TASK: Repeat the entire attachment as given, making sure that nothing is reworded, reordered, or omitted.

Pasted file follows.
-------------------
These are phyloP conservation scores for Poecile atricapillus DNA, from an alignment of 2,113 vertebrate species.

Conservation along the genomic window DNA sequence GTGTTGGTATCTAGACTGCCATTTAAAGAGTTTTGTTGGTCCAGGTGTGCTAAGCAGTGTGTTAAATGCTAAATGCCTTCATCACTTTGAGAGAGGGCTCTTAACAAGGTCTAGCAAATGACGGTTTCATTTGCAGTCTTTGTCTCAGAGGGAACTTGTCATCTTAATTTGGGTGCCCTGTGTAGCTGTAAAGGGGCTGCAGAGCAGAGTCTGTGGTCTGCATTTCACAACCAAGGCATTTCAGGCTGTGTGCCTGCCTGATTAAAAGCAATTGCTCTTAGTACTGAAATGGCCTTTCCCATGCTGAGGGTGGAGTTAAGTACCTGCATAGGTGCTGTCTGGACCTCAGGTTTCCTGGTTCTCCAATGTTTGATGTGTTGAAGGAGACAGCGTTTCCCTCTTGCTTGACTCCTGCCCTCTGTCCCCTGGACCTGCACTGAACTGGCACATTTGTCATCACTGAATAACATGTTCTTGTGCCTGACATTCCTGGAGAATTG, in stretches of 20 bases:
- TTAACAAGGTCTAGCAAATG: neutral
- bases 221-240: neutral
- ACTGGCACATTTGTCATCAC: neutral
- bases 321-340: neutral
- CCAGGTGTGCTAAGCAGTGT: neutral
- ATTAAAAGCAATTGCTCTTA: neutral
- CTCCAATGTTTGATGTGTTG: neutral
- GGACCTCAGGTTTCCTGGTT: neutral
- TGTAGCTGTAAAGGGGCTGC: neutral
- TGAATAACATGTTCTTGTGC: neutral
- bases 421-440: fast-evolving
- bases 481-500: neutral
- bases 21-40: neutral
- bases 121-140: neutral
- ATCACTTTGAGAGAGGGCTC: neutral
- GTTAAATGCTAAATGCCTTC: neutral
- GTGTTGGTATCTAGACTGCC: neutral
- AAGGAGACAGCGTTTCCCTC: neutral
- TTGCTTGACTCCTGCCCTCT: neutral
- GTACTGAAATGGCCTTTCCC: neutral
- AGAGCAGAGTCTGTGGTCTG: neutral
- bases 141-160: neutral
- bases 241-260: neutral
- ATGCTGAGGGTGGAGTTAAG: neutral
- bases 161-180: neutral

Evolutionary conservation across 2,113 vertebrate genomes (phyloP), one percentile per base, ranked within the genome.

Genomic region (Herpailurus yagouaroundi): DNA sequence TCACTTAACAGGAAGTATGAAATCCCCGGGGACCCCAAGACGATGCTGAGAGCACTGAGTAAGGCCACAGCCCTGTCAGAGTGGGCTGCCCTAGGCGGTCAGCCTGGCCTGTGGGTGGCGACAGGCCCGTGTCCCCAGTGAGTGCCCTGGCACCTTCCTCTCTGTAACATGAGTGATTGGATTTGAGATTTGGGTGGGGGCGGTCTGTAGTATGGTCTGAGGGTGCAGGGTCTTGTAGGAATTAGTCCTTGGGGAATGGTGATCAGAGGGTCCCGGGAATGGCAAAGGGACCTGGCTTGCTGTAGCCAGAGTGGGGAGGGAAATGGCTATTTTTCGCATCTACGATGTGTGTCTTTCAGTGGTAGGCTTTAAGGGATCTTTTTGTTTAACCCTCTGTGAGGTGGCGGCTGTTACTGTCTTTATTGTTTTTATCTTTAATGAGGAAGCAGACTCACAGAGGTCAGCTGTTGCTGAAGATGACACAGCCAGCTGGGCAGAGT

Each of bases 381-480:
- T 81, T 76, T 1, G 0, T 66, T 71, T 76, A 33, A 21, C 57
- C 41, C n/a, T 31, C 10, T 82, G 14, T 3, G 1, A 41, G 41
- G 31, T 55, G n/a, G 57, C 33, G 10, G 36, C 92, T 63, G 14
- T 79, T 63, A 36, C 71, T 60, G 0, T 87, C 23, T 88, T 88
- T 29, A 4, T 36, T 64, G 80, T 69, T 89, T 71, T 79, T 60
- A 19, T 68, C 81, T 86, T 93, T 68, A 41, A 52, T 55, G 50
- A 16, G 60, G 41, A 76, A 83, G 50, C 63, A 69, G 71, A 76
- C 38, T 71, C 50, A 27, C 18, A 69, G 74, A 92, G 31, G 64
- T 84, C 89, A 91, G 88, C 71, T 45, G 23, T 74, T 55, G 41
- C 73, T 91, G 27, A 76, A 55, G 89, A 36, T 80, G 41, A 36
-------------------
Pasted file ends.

These are phyloP conservation scores for Poecile atricapillus DNA, from an alignment of 2,113 vertebrate species.

Conservation along the genomic window DNA sequence GTGTTGGTATCTAGACTGCCATTTAAAGAGTTTTGTTGGTCCAGGTGTGCTAAGCAGTGTGTTAAATGCTAAATGCCTTCATCACTTTGAGAGAGGGCTCTTAACAAGGTCTAGCAAATGACGGTTTCATTTGCAGTCTTTGTCTCAGAGGGAACTTGTCATCTTAATTTGGGTGCCCTGTGTAGCTGTAAAGGGGCTGCAGAGCAGAGTCTGTGGTCTGCATTTCACAACCAAGGCATTTCAGGCTGTGTGCCTGCCTGATTAAAAGCAATTGCTCTTAGTACTGAAATGGCCTTTCCCATGCTGAGGGTGGAGTTAAGTACCTGCATAGGTGCTGTCTGGACCTCAGGTTTCCTGGTTCTCCAATGTTTGATGTGTTGAAGGAGACAGCGTTTCCCTCTTGCTTGACTCCTGCCCTCTGTCCCCTGGACCTGCACTGAACTGGCACATTTGTCATCACTGAATAACATGTTCTTGTGCCTGACATTCCTGGAGAATTG, in stretches of 20 bases:
- TTAACAAGGTCTAGCAAATG: neutral
- bases 221-240: neutral
- ACTGGCACATTTGTCATCAC: neutral
- bases 321-340: neutral
- CCAGGTGTGCTAAGCAGTGT: neutral
- ATTAAAAGCAATTGCTCTTA: neutral
- CTCCAATGTTTGATGTGTTG: neutral
- GGACCTCAGGTTTCCTGGTT: neutral
- TGTAGCTGTAAAGGGGCTGC: neutral
- TGAATAACATGTTCTTGTGC: neutral
- bases 421-440: fast-evolving
- bases 481-500: neutral
- bases 21-40: neutral
- bases 121-140: neutral
- ATCACTTTGAGAGAGGGCTC: neutral
- GTTAAATGCTAAATGCCTTC: neutral
- GTGTTGGTATCTAGACTGCC: neutral
- AAGGAGACAGCGTTTCCCTC: neutral
- TTGCTTGACTCCTGCCCTCT: neutral
- GTACTGAAATGGCCTTTCCC: neutral
- AGAGCAGAGTCTGTGGTCTG: neutral
- bases 141-160: neutral
- bases 241-260: neutral
- ATGCTGAGGGTGGAGTTAAG: neutral
- bases 161-180: neutral

Evolutionary conservation across 2,113 vertebrate genomes (phyloP), one percentile per base, ranked within the genome.

Genomic region (Herpailurus yagouaroundi): DNA sequence TCACTTAACAGGAAGTATGAAATCCCCGGGGACCCCAAGACGATGCTGAGAGCACTGAGTAAGGCCACAGCCCTGTCAGAGTGGGCTGCCCTAGGCGGTCAGCCTGGCCTGTGGGTGGCGACAGGCCCGTGTCCCCAGTGAGTGCCCTGGCACCTTCCTCTCTGTAACATGAGTGATTGGATTTGAGATTTGGGTGGGGGCGGTCTGTAGTATGGTCTGAGGGTGCAGGGTCTTGTAGGAATTAGTCCTTGGGGAATGGTGATCAGAGGGTCCCGGGAATGGCAAAGGGACCTGGCTTGCTGTAGCCAGAGTGGGGAGGGAAATGGCTATTTTTCGCATCTACGATGTGTGTCTTTCAGTGGTAGGCTTTAAGGGATCTTTTTGTTTAACCCTCTGTGAGGTGGCGGCTGTTACTGTCTTTATTGTTTTTATCTTTAATGAGGAAGCAGACTCACAGAGGTCAGCTGTTGCTGAAGATGACACAGCCAGCTGGGCAGAGT

Each of bases 381-480:
- T 81, T 76, T 1, G 0, T 66, T 71, T 76, A 33, A 21, C 57
- C 41, C n/a, T 31, C 10, T 82, G 14, T 3, G 1, A 41, G 41
- G 31, T 55, G n/a, G 57, C 33, G 10, G 36, C 92, T 63, G 14
- T 79, T 63, A 36, C 71, T 60, G 0, T 87, C 23, T 88, T 88
- T 29, A 4, T 36, T 64, G 80, T 69, T 89, T 71, T 79, T 60
- A 19, T 68, C 81, T 86, T 93, T 68, A 41, A 52, T 55, G 50
- A 16, G 60, G 41, A 76, A 83, G 50, C 63, A 69, G 71, A 76
- C 38, T 71, C 50, A 27, C 18, A 69, G 74, A 92, G 31, G 64
- T 84, C 89, A 91, G 88, C 71, T 45, G 23, T 74, T 55, G 41
- C 73, T 91, G 27, A 76, A 55, G 89, A 36, T 80, G 41, A 36